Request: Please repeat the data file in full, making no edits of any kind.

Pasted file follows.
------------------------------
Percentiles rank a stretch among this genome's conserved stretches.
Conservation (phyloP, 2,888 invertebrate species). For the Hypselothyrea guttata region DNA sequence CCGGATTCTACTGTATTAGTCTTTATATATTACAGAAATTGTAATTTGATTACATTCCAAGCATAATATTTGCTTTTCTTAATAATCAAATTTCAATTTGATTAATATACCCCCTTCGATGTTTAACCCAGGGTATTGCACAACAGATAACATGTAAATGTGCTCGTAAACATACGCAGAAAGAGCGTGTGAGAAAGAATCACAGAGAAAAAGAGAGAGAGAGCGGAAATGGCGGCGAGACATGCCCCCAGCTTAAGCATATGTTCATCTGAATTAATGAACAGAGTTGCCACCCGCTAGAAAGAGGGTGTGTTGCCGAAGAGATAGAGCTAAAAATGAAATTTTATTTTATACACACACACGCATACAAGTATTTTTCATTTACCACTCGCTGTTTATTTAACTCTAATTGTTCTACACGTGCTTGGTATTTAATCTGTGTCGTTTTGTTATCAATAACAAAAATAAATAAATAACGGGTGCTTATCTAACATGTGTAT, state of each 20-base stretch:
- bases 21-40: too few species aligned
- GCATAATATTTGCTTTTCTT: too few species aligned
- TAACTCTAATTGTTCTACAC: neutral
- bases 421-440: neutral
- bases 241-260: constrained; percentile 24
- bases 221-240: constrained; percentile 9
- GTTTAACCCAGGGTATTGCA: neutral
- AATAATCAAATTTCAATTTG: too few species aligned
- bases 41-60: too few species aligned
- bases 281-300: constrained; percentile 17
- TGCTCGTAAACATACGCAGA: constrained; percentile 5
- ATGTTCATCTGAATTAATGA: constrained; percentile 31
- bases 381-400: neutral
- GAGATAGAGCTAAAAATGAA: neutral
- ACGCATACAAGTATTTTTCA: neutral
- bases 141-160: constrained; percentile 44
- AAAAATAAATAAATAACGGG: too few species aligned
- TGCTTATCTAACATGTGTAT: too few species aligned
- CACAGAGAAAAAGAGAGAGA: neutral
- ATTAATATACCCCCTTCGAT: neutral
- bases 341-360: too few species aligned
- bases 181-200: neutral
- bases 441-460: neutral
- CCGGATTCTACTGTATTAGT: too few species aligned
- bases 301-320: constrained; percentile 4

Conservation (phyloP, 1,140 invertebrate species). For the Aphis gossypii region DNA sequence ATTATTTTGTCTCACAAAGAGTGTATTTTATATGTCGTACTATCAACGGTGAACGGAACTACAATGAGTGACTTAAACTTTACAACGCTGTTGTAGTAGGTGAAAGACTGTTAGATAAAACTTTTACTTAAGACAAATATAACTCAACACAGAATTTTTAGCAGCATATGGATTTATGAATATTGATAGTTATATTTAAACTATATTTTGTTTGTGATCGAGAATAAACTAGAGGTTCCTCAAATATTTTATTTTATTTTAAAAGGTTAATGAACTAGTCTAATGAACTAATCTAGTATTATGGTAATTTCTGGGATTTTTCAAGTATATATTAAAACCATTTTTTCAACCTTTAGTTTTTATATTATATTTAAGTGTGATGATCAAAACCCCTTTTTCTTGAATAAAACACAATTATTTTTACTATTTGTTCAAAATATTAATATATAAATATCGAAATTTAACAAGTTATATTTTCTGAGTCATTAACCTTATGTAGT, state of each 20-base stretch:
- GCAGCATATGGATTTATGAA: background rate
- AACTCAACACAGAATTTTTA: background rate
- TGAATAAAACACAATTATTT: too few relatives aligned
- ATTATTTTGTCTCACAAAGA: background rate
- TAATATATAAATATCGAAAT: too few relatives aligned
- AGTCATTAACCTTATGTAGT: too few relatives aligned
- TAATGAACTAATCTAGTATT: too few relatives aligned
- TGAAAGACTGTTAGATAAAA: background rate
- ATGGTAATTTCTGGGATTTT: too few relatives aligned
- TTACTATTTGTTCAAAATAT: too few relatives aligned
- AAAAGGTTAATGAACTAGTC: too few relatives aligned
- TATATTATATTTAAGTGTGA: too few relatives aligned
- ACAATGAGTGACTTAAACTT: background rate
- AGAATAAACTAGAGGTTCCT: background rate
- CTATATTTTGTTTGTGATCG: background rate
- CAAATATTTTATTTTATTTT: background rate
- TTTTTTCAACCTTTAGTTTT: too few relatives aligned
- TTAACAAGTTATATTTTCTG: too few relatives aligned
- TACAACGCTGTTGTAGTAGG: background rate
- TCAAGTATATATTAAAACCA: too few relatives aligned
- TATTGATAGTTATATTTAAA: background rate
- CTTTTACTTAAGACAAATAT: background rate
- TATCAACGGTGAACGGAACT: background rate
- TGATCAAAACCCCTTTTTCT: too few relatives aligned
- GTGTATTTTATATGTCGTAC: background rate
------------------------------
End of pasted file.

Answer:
Percentiles rank a stretch among this genome's conserved stretches.
Conservation (phyloP, 2,888 invertebrate species). For the Hypselothyrea guttata region DNA sequence CCGGATTCTACTGTATTAGTCTTTATATATTACAGAAATTGTAATTTGATTACATTCCAAGCATAATATTTGCTTTTCTTAATAATCAAATTTCAATTTGATTAATATACCCCCTTCGATGTTTAACCCAGGGTATTGCACAACAGATAACATGTAAATGTGCTCGTAAACATACGCAGAAAGAGCGTGTGAGAAAGAATCACAGAGAAAAAGAGAGAGAGAGCGGAAATGGCGGCGAGACATGCCCCCAGCTTAAGCATATGTTCATCTGAATTAATGAACAGAGTTGCCACCCGCTAGAAAGAGGGTGTGTTGCCGAAGAGATAGAGCTAAAAATGAAATTTTATTTTATACACACACACGCATACAAGTATTTTTCATTTACCACTCGCTGTTTATTTAACTCTAATTGTTCTACACGTGCTTGGTATTTAATCTGTGTCGTTTTGTTATCAATAACAAAAATAAATAAATAACGGGTGCTTATCTAACATGTGTAT, state of each 20-base stretch:
- bases 21-40: too few species aligned
- GCATAATATTTGCTTTTCTT: too few species aligned
- TAACTCTAATTGTTCTACAC: neutral
- bases 421-440: neutral
- bases 241-260: constrained; percentile 24
- bases 221-240: constrained; percentile 9
- GTTTAACCCAGGGTATTGCA: neutral
- AATAATCAAATTTCAATTTG: too few species aligned
- bases 41-60: too few species aligned
- bases 281-300: constrained; percentile 17
- TGCTCGTAAACATACGCAGA: constrained; percentile 5
- ATGTTCATCTGAATTAATGA: constrained; percentile 31
- bases 381-400: neutral
- GAGATAGAGCTAAAAATGAA: neutral
- ACGCATACAAGTATTTTTCA: neutral
- bases 141-160: constrained; percentile 44
- AAAAATAAATAAATAACGGG: too few species aligned
- TGCTTATCTAACATGTGTAT: too few species aligned
- CACAGAGAAAAAGAGAGAGA: neutral
- ATTAATATACCCCCTTCGAT: neutral
- bases 341-360: too few species aligned
- bases 181-200: neutral
- bases 441-460: neutral
- CCGGATTCTACTGTATTAGT: too few species aligned
- bases 301-320: constrained; percentile 4

Conservation (phyloP, 1,140 invertebrate species). For the Aphis gossypii region DNA sequence ATTATTTTGTCTCACAAAGAGTGTATTTTATATGTCGTACTATCAACGGTGAACGGAACTACAATGAGTGACTTAAACTTTACAACGCTGTTGTAGTAGGTGAAAGACTGTTAGATAAAACTTTTACTTAAGACAAATATAACTCAACACAGAATTTTTAGCAGCATATGGATTTATGAATATTGATAGTTATATTTAAACTATATTTTGTTTGTGATCGAGAATAAACTAGAGGTTCCTCAAATATTTTATTTTATTTTAAAAGGTTAATGAACTAGTCTAATGAACTAATCTAGTATTATGGTAATTTCTGGGATTTTTCAAGTATATATTAAAACCATTTTTTCAACCTTTAGTTTTTATATTATATTTAAGTGTGATGATCAAAACCCCTTTTTCTTGAATAAAACACAATTATTTTTACTATTTGTTCAAAATATTAATATATAAATATCGAAATTTAACAAGTTATATTTTCTGAGTCATTAACCTTATGTAGT, state of each 20-base stretch:
- GCAGCATATGGATTTATGAA: background rate
- AACTCAACACAGAATTTTTA: background rate
- TGAATAAAACACAATTATTT: too few relatives aligned
- ATTATTTTGTCTCACAAAGA: background rate
- TAATATATAAATATCGAAAT: too few relatives aligned
- AGTCATTAACCTTATGTAGT: too few relatives aligned
- TAATGAACTAATCTAGTATT: too few relatives aligned
- TGAAAGACTGTTAGATAAAA: background rate
- ATGGTAATTTCTGGGATTTT: too few relatives aligned
- TTACTATTTGTTCAAAATAT: too few relatives aligned
- AAAAGGTTAATGAACTAGTC: too few relatives aligned
- TATATTATATTTAAGTGTGA: too few relatives aligned
- ACAATGAGTGACTTAAACTT: background rate
- AGAATAAACTAGAGGTTCCT: background rate
- CTATATTTTGTTTGTGATCG: background rate
- CAAATATTTTATTTTATTTT: background rate
- TTTTTTCAACCTTTAGTTTT: too few relatives aligned
- TTAACAAGTTATATTTTCTG: too few relatives aligned
- TACAACGCTGTTGTAGTAGG: background rate
- TCAAGTATATATTAAAACCA: too few relatives aligned
- TATTGATAGTTATATTTAAA: background rate
- CTTTTACTTAAGACAAATAT: background rate
- TATCAACGGTGAACGGAACT: background rate
- TGATCAAAACCCCTTTTTCT: too few relatives aligned
- GTGTATTTTATATGTCGTAC: background rate